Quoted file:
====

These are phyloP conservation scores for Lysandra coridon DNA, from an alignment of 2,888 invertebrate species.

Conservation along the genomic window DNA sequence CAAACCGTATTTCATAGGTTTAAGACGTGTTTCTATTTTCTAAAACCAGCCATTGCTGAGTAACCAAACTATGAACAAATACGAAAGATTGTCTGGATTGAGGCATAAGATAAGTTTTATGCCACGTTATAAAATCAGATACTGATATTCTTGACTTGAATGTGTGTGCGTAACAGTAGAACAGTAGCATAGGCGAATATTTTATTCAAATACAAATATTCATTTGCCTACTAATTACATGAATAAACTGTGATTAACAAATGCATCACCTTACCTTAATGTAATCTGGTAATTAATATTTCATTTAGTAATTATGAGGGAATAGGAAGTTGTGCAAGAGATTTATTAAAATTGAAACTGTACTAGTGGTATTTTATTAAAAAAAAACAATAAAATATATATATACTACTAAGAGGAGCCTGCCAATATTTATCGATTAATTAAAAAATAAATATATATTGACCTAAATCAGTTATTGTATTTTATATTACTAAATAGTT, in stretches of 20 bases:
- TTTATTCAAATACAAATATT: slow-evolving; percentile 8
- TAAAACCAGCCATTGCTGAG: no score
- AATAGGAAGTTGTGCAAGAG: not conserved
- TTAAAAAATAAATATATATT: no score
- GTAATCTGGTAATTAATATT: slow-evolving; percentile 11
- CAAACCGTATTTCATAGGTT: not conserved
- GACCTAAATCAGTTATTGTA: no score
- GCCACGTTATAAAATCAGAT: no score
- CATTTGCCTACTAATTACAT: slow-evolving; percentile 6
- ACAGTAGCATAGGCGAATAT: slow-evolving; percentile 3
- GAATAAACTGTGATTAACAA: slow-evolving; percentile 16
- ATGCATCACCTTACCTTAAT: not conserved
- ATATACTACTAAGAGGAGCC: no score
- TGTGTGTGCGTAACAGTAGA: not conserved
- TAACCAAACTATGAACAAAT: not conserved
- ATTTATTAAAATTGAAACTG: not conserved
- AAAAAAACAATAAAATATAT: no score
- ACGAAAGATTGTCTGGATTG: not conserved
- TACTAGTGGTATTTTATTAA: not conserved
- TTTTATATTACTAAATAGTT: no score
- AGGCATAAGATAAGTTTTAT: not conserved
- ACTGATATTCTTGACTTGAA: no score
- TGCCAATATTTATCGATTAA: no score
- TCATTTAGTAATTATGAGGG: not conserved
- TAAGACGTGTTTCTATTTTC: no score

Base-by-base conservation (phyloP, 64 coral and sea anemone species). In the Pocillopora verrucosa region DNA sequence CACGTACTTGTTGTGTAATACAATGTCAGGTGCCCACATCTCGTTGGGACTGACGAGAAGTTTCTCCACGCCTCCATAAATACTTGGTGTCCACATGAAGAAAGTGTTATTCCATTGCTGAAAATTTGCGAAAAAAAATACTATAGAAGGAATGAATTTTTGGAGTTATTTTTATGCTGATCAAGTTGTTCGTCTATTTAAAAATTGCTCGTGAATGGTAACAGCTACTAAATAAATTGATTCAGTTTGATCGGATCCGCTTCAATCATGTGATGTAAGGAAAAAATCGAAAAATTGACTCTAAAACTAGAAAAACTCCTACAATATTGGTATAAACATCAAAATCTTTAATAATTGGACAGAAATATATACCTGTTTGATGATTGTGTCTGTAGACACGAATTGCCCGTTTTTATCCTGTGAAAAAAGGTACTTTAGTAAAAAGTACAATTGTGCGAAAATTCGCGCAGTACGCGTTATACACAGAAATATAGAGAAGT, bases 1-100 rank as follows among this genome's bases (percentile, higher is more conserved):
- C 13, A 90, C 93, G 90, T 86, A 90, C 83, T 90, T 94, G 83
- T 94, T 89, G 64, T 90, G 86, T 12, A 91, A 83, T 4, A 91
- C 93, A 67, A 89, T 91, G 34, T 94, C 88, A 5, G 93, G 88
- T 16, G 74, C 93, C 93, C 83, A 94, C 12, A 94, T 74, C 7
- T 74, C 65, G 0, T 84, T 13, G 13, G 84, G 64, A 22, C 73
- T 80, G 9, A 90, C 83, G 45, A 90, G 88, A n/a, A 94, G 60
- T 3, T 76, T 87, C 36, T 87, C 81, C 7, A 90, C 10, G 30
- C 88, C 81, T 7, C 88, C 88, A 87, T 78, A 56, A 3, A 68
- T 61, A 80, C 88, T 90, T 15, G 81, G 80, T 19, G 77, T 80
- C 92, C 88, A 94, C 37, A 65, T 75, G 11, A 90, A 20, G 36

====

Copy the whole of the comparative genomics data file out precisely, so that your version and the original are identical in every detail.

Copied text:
These are phyloP conservation scores for Lysandra coridon DNA, from an alignment of 2,888 invertebrate species.

Conservation along the genomic window DNA sequence CAAACCGTATTTCATAGGTTTAAGACGTGTTTCTATTTTCTAAAACCAGCCATTGCTGAGTAACCAAACTATGAACAAATACGAAAGATTGTCTGGATTGAGGCATAAGATAAGTTTTATGCCACGTTATAAAATCAGATACTGATATTCTTGACTTGAATGTGTGTGCGTAACAGTAGAACAGTAGCATAGGCGAATATTTTATTCAAATACAAATATTCATTTGCCTACTAATTACATGAATAAACTGTGATTAACAAATGCATCACCTTACCTTAATGTAATCTGGTAATTAATATTTCATTTAGTAATTATGAGGGAATAGGAAGTTGTGCAAGAGATTTATTAAAATTGAAACTGTACTAGTGGTATTTTATTAAAAAAAAACAATAAAATATATATATACTACTAAGAGGAGCCTGCCAATATTTATCGATTAATTAAAAAATAAATATATATTGACCTAAATCAGTTATTGTATTTTATATTACTAAATAGTT, in stretches of 20 bases:
- TTTATTCAAATACAAATATT: slow-evolving; percentile 8
- TAAAACCAGCCATTGCTGAG: no score
- AATAGGAAGTTGTGCAAGAG: not conserved
- TTAAAAAATAAATATATATT: no score
- GTAATCTGGTAATTAATATT: slow-evolving; percentile 11
- CAAACCGTATTTCATAGGTT: not conserved
- GACCTAAATCAGTTATTGTA: no score
- GCCACGTTATAAAATCAGAT: no score
- CATTTGCCTACTAATTACAT: slow-evolving; percentile 6
- ACAGTAGCATAGGCGAATAT: slow-evolving; percentile 3
- GAATAAACTGTGATTAACAA: slow-evolving; percentile 16
- ATGCATCACCTTACCTTAAT: not conserved
- ATATACTACTAAGAGGAGCC: no score
- TGTGTGTGCGTAACAGTAGA: not conserved
- TAACCAAACTATGAACAAAT: not conserved
- ATTTATTAAAATTGAAACTG: not conserved
- AAAAAAACAATAAAATATAT: no score
- ACGAAAGATTGTCTGGATTG: not conserved
- TACTAGTGGTATTTTATTAA: not conserved
- TTTTATATTACTAAATAGTT: no score
- AGGCATAAGATAAGTTTTAT: not conserved
- ACTGATATTCTTGACTTGAA: no score
- TGCCAATATTTATCGATTAA: no score
- TCATTTAGTAATTATGAGGG: not conserved
- TAAGACGTGTTTCTATTTTC: no score

Base-by-base conservation (phyloP, 64 coral and sea anemone species). In the Pocillopora verrucosa region DNA sequence CACGTACTTGTTGTGTAATACAATGTCAGGTGCCCACATCTCGTTGGGACTGACGAGAAGTTTCTCCACGCCTCCATAAATACTTGGTGTCCACATGAAGAAAGTGTTATTCCATTGCTGAAAATTTGCGAAAAAAAATACTATAGAAGGAATGAATTTTTGGAGTTATTTTTATGCTGATCAAGTTGTTCGTCTATTTAAAAATTGCTCGTGAATGGTAACAGCTACTAAATAAATTGATTCAGTTTGATCGGATCCGCTTCAATCATGTGATGTAAGGAAAAAATCGAAAAATTGACTCTAAAACTAGAAAAACTCCTACAATATTGGTATAAACATCAAAATCTTTAATAATTGGACAGAAATATATACCTGTTTGATGATTGTGTCTGTAGACACGAATTGCCCGTTTTTATCCTGTGAAAAAAGGTACTTTAGTAAAAAGTACAATTGTGCGAAAATTCGCGCAGTACGCGTTATACACAGAAATATAGAGAAGT, bases 1-100 rank as follows among this genome's bases (percentile, higher is more conserved):
- C 13, A 90, C 93, G 90, T 86, A 90, C 83, T 90, T 94, G 83
- T 94, T 89, G 64, T 90, G 86, T 12, A 91, A 83, T 4, A 91
- C 93, A 67, A 89, T 91, G 34, T 94, C 88, A 5, G 93, G 88
- T 16, G 74, C 93, C 93, C 83, A 94, C 12, A 94, T 74, C 7
- T 74, C 65, G 0, T 84, T 13, G 13, G 84, G 64, A 22, C 73
- T 80, G 9, A 90, C 83, G 45, A 90, G 88, A n/a, A 94, G 60
- T 3, T 76, T 87, C 36, T 87, C 81, C 7, A 90, C 10, G 30
- C 88, C 81, T 7, C 88, C 88, A 87, T 78, A 56, A 3, A 68
- T 61, A 80, C 88, T 90, T 15, G 81, G 80, T 19, G 77, T 80
- C 92, C 88, A 94, C 37, A 65, T 75, G 11, A 90, A 20, G 36